John Battelle on Search, Five years from now:
It’s built into everything you use, search is simply presumed to be everywhere and always on.
The following is my brief interview with John Battelle, author of The Search which has been released to solid reviews.
Pell: Even you, the expert on all things search, probably find it difficult to keep track of all of the new features and services being rolled out by the top search engines. Do you think that over the next couple of years, the key challenge for search companies will ultimately come down to information design?
Battelle: I in no way can keep up, it’s simply impossible. Yes, UI/UE is critical, and so is finding things that break through and take hold in important ways. It’s hard to tell what is going to stick, but I go with my gut – I try to look at everything I can. I knew search history, for example, was going to be really important, but still to this day I can’t show you really strong working examples of why. However, every single engine now has it, and I am sure it will be a crucial part of the next step in search. And how will history become meaningful? UI/UE/Design….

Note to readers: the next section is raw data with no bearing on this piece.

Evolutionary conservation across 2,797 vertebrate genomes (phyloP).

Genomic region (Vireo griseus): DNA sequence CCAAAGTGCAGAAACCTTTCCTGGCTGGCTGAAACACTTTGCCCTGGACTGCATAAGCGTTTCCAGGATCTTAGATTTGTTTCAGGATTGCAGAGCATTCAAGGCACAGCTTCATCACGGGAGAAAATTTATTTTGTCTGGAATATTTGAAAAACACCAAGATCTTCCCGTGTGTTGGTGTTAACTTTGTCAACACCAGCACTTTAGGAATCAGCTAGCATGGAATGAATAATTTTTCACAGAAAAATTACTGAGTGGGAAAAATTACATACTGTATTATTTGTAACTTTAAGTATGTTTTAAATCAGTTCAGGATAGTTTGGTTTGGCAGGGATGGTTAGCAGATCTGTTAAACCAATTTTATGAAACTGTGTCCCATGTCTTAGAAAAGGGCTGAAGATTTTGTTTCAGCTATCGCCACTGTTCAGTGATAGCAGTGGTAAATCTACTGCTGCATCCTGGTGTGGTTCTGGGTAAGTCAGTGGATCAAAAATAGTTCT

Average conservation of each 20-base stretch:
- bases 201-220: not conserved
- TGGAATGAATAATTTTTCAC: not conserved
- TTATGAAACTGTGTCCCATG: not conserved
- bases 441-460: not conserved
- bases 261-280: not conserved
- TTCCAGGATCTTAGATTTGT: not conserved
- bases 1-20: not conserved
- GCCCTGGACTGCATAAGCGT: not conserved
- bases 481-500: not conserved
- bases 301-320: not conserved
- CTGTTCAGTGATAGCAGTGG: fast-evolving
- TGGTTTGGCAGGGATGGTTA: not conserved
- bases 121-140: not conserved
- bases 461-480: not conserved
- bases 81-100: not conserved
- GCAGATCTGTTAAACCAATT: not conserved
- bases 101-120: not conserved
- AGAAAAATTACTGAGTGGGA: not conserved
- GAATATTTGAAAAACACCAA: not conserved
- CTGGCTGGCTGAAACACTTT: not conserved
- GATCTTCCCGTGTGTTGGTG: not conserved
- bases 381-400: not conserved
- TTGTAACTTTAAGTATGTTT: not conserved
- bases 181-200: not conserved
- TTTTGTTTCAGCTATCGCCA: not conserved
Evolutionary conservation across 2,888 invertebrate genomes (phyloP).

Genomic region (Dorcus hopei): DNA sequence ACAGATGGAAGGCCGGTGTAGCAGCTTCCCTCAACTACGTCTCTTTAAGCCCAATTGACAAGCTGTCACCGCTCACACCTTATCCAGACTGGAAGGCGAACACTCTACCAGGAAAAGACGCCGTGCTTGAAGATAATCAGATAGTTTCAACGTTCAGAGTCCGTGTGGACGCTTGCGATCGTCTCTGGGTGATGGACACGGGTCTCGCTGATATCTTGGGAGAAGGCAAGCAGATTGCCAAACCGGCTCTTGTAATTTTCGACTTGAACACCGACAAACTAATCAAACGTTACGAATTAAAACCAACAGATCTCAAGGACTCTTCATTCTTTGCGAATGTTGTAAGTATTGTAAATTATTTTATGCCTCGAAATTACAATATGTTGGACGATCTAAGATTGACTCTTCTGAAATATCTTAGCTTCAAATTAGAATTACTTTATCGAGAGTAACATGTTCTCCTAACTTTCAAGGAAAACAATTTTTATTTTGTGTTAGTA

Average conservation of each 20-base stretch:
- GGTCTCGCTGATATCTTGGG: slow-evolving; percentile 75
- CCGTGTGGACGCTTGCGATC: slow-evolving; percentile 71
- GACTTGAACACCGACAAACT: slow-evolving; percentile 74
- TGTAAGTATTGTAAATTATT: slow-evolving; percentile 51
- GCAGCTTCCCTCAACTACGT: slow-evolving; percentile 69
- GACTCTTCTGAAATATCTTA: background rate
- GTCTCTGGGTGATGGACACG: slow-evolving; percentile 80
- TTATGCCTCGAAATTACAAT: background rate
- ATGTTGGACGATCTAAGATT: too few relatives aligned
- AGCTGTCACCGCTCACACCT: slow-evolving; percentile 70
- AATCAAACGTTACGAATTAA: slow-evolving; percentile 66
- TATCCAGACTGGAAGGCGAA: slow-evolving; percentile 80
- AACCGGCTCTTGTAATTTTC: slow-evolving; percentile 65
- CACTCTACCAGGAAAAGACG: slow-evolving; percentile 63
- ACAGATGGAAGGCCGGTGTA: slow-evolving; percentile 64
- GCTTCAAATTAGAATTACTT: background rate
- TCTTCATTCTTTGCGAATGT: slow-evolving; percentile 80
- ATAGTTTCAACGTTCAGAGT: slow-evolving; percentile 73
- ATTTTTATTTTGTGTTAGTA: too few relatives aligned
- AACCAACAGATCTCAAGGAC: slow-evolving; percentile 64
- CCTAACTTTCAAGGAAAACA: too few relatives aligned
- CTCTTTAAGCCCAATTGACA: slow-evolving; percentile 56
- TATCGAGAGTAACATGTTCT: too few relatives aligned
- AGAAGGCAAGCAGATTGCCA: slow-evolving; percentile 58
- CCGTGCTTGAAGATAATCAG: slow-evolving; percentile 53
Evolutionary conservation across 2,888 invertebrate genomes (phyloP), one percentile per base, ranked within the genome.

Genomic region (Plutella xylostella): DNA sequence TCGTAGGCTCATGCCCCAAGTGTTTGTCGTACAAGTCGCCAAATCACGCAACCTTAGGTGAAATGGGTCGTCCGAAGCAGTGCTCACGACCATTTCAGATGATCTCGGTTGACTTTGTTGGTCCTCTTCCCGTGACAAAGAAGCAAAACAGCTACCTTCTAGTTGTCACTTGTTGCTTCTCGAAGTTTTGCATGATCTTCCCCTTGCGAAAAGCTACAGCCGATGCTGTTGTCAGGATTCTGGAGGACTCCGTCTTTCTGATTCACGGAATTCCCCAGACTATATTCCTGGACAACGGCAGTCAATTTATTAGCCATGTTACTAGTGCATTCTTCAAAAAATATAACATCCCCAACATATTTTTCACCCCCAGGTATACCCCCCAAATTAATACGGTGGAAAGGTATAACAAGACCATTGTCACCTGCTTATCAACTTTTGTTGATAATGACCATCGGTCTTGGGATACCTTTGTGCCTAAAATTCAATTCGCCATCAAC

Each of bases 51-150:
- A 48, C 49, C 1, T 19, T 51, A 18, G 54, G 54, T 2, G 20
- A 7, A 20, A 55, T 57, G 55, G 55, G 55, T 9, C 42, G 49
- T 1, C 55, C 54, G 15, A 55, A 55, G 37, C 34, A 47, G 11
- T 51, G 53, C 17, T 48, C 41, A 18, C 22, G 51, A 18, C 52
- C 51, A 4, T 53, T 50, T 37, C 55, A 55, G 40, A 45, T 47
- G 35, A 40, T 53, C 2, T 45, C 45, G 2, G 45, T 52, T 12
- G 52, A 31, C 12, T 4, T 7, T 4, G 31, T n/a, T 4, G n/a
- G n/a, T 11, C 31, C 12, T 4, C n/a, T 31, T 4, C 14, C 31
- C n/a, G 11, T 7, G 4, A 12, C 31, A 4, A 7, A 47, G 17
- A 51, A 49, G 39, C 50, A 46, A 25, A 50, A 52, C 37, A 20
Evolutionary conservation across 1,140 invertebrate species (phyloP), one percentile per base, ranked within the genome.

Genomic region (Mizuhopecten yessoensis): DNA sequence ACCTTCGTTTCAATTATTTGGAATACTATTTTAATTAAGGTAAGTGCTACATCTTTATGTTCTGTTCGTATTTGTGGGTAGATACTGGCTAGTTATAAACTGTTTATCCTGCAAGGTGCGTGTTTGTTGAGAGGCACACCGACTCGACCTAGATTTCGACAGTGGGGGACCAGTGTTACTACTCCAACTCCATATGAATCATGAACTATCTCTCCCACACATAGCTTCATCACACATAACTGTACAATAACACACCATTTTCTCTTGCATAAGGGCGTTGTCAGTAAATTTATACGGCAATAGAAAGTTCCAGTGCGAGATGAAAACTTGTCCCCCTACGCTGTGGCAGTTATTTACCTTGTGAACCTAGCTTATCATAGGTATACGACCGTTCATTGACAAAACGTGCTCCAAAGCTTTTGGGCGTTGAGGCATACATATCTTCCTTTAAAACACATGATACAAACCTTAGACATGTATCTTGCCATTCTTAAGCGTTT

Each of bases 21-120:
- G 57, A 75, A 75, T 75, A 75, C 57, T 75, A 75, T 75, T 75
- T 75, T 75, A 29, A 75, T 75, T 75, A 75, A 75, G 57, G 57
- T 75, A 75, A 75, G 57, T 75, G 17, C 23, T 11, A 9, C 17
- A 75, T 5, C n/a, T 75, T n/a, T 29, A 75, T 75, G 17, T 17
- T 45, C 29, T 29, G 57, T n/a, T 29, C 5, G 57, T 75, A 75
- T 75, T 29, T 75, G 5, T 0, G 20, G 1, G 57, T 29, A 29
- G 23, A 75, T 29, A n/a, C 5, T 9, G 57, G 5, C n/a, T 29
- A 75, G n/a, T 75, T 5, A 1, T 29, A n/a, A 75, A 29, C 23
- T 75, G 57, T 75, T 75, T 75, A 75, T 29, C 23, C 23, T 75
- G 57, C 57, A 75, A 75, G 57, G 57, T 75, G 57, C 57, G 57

The introduction of sponsored ad words changed everything in the start-up world. Suddenly everyone had a business model. But all of these models are built on the backs of Google, Yahoo and a few other big players. Is there still room for another major player to emerge? From where?
No doubt. Microsoft could come in and pretty much underprice everything if they wanted to (it’s a cash game), and then let the market bring them up. It’s been done before, that is how Overture got its start against the whole CPM basis of the late 90s web. Also, I know that there are second generation models about to emerge based on tagging and transparent market information that might spring from outside the main players. Will they work? Anyone’s guess….
It’s five years from now. You are about to search for something. Do you go to Google, Yahoo or some other giant, or do you go to a vertical search brand that you trust when it comes to that specific query?
None of the above. It’s built into everything you use, search is simply presumed to be everywhere and always on. The key is doing the back end and making the money.
A lot of people were attracted to Google because they did one thing (and their design screamed that fact to the world). Now they are gradually doing a lot more. What’s your take? Is this simply inevitable horizontal growth or a mistake that leaves them vulnerable?
Possibly. They don’t really have a choice. Plain old search alone is becoming a commodity (see above) – the key is helping folks make sense of the world, which is now Google’s mission. That means much more sophisticated search, on the one hand, but it also means knowing more about who is doing the searching, and what is out there that perhaps cannot be indexed in traditional ways (ie, not crawled like a text document – ie, video, or you kid’s wherabouts…)